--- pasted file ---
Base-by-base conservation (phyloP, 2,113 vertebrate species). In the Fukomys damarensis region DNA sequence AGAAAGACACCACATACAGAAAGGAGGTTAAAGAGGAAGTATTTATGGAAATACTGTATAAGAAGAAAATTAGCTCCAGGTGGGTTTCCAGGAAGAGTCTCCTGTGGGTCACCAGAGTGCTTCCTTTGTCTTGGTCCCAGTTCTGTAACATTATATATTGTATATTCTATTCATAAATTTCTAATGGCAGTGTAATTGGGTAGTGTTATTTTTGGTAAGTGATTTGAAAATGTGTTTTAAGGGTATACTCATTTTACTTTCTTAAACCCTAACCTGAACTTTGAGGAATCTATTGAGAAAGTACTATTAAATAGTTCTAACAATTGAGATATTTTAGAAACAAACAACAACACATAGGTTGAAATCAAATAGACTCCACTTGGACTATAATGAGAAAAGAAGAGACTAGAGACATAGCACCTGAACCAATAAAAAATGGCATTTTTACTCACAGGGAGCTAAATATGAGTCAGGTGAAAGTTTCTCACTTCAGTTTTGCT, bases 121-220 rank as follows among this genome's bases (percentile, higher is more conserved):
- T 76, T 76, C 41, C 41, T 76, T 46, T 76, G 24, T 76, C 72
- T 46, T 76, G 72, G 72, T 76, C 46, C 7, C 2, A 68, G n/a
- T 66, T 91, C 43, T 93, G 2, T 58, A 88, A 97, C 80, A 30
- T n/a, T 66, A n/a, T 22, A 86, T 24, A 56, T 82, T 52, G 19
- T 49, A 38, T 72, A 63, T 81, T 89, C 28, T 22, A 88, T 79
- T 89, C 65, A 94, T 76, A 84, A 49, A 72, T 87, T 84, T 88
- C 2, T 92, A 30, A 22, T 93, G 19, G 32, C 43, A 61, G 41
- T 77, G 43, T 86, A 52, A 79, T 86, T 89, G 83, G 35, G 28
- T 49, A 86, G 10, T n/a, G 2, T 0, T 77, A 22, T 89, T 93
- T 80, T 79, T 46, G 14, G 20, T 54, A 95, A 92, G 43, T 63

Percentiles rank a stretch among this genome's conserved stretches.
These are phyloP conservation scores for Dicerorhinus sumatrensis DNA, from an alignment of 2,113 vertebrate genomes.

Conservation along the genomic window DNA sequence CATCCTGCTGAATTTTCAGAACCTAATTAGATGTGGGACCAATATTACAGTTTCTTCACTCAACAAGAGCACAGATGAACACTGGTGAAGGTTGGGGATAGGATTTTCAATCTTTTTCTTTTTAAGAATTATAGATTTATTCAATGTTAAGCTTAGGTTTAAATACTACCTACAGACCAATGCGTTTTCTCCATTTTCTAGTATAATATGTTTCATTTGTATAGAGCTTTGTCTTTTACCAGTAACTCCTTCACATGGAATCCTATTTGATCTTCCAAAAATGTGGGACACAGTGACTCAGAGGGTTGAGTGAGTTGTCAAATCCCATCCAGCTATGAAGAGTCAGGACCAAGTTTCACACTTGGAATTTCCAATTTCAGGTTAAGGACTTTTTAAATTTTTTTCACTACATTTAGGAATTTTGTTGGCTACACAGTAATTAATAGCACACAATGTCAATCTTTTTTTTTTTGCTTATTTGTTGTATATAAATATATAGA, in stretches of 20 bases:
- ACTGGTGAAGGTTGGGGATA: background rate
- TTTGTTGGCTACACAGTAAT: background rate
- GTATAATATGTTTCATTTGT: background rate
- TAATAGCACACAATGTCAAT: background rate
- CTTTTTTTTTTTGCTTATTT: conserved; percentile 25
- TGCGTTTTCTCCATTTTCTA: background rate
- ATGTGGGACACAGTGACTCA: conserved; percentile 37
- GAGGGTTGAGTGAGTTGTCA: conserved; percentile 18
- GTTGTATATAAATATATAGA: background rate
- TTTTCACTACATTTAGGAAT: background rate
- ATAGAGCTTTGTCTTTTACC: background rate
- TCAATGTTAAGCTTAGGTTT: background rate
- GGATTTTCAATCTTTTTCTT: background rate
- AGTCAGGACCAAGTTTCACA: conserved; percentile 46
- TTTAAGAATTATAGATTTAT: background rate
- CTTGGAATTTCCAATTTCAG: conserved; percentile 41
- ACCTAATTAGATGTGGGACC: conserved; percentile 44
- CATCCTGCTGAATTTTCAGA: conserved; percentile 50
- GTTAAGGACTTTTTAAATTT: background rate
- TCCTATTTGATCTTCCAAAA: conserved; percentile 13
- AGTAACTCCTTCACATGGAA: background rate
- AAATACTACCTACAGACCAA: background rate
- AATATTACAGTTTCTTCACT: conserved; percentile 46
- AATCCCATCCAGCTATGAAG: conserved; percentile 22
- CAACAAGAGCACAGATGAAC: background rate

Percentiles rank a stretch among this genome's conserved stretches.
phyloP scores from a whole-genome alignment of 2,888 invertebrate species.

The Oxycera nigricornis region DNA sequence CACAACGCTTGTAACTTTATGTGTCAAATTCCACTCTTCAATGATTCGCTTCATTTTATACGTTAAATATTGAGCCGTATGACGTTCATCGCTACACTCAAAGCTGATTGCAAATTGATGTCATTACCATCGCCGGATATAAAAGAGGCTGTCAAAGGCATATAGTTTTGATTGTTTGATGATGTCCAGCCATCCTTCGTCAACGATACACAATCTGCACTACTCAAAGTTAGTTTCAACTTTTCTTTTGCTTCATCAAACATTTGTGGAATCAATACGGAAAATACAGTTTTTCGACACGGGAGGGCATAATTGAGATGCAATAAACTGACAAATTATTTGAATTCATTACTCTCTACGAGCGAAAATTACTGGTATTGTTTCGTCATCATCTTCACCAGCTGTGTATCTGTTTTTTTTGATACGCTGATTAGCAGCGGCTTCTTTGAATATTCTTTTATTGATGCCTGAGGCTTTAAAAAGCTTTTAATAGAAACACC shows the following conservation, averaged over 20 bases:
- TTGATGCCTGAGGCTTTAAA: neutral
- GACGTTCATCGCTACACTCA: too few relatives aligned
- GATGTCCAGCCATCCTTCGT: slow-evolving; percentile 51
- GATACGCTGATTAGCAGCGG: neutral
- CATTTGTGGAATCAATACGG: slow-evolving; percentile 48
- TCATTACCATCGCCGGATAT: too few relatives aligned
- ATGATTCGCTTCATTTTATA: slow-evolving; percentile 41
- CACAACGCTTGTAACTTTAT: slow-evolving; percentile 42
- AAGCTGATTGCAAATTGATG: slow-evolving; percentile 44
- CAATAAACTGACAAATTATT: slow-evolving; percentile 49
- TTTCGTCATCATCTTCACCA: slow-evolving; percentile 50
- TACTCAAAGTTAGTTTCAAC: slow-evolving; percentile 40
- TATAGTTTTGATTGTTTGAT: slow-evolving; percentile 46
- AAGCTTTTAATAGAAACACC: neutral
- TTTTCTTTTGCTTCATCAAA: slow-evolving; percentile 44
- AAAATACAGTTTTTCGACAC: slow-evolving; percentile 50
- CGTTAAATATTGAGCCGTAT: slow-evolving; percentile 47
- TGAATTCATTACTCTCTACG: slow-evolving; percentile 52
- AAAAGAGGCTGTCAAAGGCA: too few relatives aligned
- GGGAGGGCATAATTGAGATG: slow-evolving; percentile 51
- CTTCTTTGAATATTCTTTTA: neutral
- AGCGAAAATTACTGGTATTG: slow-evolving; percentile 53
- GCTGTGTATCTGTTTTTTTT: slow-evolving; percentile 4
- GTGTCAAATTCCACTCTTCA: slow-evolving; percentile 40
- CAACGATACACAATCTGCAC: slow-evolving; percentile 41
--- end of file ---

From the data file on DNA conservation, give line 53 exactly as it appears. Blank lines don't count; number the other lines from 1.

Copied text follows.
- TTTCGTCATCATCTTCACCA: slow-evolving; percentile 50